Seth J Frantzman

Qasem Soleimani’s demise is a gamechanger for Israel

Qasem Soleimani’s demise is a gamechanger for Israel
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The targeted assassination of Qasem Soleimani is a game changer for Israel in its simmering conflict with Tehran. This drone strike could mean an Iranian attack on Israel in response. But whether Iran seeks to attack or not, it means that the country’s remaining allies in the region – such as Hezbollah’s leader Hassan Nasrallah – will know they could meet a similar, sticky end to Soleimani.

For Israel, Trump's decision to target Soleimani is a moment to celebrate. Israel viewed the Iranian Quds Force commander as a central figure behind Tehran’s threats to destroy Israel. In August, Israel's PM Benjamin Netanyahu gave a stark warning to Soleimani, blaming him for an attempted drone attack on Israel from Syria. Soleimani and senior IRGC leaders have also increased their rhetoric against Israel over the last year, claiming the destruction of Israel is no longer just a dream but a practical reality.

For many years, despite Israel’s concerns about Iran’s growing role in Iraq, Syria, Lebanon and Yemen, the US cautioned Israel against a pre-emptive strike on Iran, It also warned against taking out senior commanders like Soleimani. This changed when US president Donald Trump took office. His administration has given Israel a green light to counter Iran in Syria and allowed it to be more assertive as part of a wider US campaign to pressure Iran.

US Secretary of State Mike Pompeo spoke to Netanyahu, assuring Israel of support, after the US decided to withdraw from part of Syria in October. He also spoke to the Israeli leader on 31 December and 2 January; both times emphasising that Israel and US held a common cause in countering Iran. Soleimani's assassination only confirms this mutually beneficial alliance.

So why was Soleimani such a threat to Israel? He was a key figure in the 2006 Hezbollah war when Hezbollah launched an attack on Israel’s northern border, kidnapping the bodies of two soldiers and killing others. That led to a 34-day war, in which Israel struggled to find its footing as rockets rained down on the country. It was a major embarrassment and wake-up call for Israel. Soleimani boasted of how he had helped Hezbollah during that conflict.

Israel saw Soleimani as integral to providing precision guidance to Hezbollah. He seemingly played a key role in moving munitions to Syria to plot attacks on Israel. He was believed to be behind several rocket attacks from Syria on Israel this year and a salvo of rockets fired in May at Israel. He was also behind the attempt to launch drones at Israel in August. In response, Israel has carried out retaliatory and pre-emptive raids in Syria, in 2019, it struck more than 50 targets. But Iran hasn’t stopped. It is building bases and moving weapons. And a key player in that refusal to back down has been Qasem Soleimani.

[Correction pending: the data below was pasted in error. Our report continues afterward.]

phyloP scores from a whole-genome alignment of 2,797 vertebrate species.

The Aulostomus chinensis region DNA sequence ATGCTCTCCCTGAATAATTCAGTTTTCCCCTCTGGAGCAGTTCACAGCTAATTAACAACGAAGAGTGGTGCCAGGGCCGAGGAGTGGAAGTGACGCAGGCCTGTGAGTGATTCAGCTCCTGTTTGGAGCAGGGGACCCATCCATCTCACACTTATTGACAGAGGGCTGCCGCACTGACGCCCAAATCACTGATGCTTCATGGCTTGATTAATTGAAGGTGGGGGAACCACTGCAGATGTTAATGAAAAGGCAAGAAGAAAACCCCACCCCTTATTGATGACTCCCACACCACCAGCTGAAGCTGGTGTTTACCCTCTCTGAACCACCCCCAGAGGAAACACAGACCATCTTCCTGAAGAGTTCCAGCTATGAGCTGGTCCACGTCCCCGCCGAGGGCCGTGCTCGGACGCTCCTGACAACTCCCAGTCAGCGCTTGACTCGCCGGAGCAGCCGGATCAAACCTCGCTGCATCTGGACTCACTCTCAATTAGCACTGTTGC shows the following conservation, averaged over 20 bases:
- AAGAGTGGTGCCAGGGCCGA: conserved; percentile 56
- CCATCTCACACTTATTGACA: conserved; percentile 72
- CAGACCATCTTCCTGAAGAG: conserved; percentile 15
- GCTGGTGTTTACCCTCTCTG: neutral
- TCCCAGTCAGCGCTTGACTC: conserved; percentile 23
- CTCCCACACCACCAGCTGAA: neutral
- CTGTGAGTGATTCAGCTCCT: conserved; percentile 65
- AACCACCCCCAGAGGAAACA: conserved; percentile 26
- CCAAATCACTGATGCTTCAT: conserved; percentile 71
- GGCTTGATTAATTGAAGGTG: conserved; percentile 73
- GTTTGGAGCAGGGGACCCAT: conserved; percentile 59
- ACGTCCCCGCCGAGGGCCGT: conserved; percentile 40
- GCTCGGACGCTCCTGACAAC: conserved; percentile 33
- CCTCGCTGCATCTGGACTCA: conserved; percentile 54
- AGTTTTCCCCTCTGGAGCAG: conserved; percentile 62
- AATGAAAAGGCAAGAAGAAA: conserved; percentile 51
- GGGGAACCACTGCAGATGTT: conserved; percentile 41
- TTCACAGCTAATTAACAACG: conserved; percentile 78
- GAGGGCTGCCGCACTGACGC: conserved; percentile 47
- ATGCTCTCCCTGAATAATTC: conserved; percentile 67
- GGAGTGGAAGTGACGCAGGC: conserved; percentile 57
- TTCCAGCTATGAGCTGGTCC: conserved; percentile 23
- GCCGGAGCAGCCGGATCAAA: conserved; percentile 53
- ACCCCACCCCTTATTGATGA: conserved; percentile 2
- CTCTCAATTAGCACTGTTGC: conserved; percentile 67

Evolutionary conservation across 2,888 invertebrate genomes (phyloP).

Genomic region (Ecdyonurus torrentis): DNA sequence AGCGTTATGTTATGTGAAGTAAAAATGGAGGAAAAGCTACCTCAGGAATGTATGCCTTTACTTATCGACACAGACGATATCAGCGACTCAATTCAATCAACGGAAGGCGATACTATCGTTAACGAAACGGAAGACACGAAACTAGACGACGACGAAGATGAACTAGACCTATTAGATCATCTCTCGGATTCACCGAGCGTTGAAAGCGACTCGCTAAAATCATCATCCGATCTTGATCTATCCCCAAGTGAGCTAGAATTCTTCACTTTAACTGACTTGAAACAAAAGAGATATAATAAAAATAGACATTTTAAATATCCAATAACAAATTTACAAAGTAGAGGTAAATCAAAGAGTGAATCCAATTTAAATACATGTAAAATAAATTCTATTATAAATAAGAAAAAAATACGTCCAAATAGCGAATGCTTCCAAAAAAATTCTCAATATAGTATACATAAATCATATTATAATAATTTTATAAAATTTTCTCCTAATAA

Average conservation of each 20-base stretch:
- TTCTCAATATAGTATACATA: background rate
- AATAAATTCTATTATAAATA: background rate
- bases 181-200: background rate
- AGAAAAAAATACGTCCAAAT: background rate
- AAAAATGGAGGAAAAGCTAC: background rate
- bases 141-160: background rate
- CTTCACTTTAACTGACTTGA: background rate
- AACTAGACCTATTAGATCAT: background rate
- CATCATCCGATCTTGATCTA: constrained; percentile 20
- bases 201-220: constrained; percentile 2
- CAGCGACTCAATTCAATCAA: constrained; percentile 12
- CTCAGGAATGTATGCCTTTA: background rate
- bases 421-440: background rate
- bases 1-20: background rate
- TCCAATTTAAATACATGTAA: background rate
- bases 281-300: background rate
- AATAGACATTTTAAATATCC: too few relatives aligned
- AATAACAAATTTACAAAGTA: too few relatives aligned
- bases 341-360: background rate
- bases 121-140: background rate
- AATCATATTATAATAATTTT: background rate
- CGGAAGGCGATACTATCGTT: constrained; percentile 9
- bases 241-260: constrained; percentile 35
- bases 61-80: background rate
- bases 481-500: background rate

This made Soleimani high on the list of Israeli targets. But Israel has been reluctant to pull the trigger. In January 2018, a Kuwaiti newspaper reported that the US had given Israel a green light to strike Soleimani. There were clear reasons for doing so: Israel was convinced that Iran would continue to entrench in Syria and Iraq. That is why Jerusalem sought to make Syria the equivalent of Iran’s “Vietnam.” Yet Soleimani – a shrewd, intelligent operator – was perhaps the chief reason for ensuring that Syria did not become Iran’s Vietnam. He was a tough competitor in the kind of deadly chess game that mark Israel-Iran tensions. By removing him the US has taken a key piece off the board.

And, what's more, while Israel remains a target for Iran, because the US conducted the killing it is less likely that Iran will mobilise the region against Israel. Instead, it seems probable that Iran will use its proxies, such as Shi’ite militias and Hezbollah to attack Israel instead. But Hezbollah must tread carefully. Trump's clear message is that there is an open season on Iranian proxies. Israel has warned Hezbollah not to test its resolve. Unlike in 2006, Israel now has a complex multi-layered air defence system, made up of systems like Iron Dome and Arrow 3. That means the game has changed significantly in Israel's favour. Yes, Hezbollah also plenty of missiles, but it knows Israel has F-35s and some of the best military technology in the world. Israel also has America’s full, wholehearted support under president Trump. So make no mistake: Qasem Soleimani's demise will be warmly celebrated in Jerusalem.

Seth J. Frantzman is the author of After ISIS: America, Iran and the Struggle for the Middle East (Gefen 2019); he is the Executive Director of The Middle East Center for Reporting and Analysis and Middle East Affairs analyst at The Jerusalem Post